PR: Turn Your Bass Drum into the First-Chair Violin

As a small to medium business on the verge of a major company or product/service launch you can find yourself the conductor of a large orchestra of business elements that all must come together at the same point to ensure success.

The public relations component of your launch is sometimes perceived as the big ‘ole bass drum in the back. It’s frequently silent and sometimes forgotten. When it kicks in it is clear, rhythmic, and unmistakable in its resounding contribution to the orchestra. Yet, it simply provides rhythmic emphasis at key points in the arrangement.

A good public relations program should be considered the first-chair violinist who comes out on stage and fine-tunes the orchestra before the conductor arrives. When he steps on to the podium, the conductor is assured the orchestra is in tune, ready to perform, and only awaits the dramatically controlled downbeat of his baton. Throughout the movement, the head violinist passionately plays the highest melodic notes, the fastest segments, and measures of heartfelt solo. At the end of the concert, the conductor bows, acknowledges and shakes the hand of his violinist.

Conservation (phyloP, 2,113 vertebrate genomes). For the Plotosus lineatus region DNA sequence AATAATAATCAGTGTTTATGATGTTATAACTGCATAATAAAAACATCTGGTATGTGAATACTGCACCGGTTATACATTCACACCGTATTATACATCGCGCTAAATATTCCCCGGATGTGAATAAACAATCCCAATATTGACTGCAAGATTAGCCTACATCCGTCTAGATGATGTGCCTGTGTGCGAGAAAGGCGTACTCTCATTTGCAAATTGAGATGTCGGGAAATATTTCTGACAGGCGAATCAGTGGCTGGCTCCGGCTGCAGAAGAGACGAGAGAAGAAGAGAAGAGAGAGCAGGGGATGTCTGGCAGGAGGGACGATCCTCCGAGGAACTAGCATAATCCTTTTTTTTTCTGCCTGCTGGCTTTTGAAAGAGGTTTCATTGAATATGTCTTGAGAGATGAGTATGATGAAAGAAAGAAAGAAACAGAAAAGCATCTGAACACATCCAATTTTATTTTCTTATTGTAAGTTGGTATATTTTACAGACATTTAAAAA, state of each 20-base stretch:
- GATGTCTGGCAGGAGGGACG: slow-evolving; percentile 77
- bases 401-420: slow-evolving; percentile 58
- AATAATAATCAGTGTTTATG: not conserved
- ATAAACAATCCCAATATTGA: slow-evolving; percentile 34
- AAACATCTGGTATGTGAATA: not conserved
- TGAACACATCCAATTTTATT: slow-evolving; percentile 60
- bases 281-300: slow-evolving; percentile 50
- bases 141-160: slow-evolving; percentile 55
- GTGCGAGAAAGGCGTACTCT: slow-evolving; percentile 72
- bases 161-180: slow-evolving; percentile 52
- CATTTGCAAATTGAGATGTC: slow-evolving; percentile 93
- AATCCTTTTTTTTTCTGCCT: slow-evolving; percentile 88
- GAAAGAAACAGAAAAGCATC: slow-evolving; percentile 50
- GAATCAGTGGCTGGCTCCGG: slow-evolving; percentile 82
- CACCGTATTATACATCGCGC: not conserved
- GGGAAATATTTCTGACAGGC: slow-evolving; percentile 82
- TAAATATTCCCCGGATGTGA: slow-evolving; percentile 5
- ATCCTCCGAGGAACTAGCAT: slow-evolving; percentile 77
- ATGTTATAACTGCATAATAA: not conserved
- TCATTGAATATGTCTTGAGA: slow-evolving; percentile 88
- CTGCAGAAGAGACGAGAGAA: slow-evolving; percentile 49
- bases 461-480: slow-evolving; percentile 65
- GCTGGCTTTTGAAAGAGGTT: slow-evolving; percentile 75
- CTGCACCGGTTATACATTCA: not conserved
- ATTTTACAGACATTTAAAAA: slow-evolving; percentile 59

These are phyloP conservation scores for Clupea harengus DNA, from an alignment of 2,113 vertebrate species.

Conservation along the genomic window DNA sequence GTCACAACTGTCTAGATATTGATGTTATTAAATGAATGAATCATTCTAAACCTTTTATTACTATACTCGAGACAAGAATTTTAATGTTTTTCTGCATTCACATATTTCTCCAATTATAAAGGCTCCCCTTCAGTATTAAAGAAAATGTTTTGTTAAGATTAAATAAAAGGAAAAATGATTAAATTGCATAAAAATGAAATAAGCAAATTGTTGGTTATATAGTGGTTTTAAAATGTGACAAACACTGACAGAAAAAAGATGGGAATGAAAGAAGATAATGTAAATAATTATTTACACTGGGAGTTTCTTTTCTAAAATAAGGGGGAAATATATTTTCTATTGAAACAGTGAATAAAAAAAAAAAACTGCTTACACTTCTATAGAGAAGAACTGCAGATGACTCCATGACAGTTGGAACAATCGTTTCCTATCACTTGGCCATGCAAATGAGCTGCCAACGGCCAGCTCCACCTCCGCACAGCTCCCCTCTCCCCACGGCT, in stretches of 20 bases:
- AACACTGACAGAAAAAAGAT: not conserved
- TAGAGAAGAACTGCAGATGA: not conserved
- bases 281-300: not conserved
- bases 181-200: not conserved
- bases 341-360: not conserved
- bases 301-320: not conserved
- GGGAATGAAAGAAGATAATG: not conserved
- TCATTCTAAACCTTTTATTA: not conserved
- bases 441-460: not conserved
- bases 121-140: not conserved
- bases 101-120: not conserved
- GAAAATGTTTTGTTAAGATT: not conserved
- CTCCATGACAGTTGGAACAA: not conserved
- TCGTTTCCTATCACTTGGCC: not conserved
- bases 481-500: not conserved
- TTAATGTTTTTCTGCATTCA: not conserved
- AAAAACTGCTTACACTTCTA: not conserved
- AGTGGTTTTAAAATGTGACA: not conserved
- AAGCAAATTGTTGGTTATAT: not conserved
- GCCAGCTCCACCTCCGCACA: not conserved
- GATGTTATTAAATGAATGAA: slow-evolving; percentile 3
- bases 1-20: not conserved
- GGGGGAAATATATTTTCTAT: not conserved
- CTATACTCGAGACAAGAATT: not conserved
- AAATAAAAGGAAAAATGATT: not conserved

Often, businesses will wait to start a public relations program until the last minute before a launch. The PR contributes—it makes its mark—but like the bass drum can at best only provide a supporting emphasis.

On the other hand, when a public relations program starts early, like the lead violinist, it can fine-tune many of the other elements of the business to bring continuity of message, provide harmonious cohesion to an integrated marketing program, and beautifully perform an aggressive and strategic PR campaign.

Following the launch, the results become all too clear—an audience has been served.

Plan to bring your public relations program in sooner than later.

Author: A. Cory Maloy |